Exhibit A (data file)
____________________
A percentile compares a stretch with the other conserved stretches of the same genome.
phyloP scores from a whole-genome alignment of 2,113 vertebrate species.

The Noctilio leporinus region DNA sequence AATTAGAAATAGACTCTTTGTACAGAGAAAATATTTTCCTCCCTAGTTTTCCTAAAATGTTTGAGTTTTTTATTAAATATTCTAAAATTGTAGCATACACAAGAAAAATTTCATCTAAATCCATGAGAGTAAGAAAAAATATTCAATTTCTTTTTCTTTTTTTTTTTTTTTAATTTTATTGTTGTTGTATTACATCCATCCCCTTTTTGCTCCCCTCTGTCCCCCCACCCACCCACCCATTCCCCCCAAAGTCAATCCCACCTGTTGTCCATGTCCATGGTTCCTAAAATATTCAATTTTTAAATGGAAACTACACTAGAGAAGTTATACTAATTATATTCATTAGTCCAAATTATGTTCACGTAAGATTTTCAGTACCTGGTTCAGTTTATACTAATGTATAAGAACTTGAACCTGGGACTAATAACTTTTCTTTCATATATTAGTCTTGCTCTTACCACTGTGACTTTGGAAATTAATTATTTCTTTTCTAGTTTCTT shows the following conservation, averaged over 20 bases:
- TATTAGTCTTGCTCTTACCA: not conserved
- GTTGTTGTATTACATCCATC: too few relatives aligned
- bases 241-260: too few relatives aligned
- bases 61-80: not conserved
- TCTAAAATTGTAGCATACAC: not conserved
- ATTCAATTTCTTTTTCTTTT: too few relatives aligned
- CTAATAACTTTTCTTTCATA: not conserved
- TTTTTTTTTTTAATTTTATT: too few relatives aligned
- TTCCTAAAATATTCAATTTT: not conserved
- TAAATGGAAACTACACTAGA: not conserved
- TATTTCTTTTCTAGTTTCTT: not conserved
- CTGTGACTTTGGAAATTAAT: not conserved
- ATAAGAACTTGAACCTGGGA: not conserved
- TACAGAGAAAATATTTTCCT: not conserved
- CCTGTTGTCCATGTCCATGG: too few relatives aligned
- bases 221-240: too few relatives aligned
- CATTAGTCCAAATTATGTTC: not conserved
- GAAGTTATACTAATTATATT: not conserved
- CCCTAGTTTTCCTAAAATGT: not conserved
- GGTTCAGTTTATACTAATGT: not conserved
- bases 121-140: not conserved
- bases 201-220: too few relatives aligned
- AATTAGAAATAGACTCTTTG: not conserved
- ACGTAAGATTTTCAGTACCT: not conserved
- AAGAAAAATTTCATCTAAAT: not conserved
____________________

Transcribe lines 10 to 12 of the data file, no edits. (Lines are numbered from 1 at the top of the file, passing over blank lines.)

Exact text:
- CTAATAACTTTTCTTTCATA: not conserved
- TTTTTTTTTTTAATTTTATT: too few relatives aligned
- TTCCTAAAATATTCAATTTT: not conserved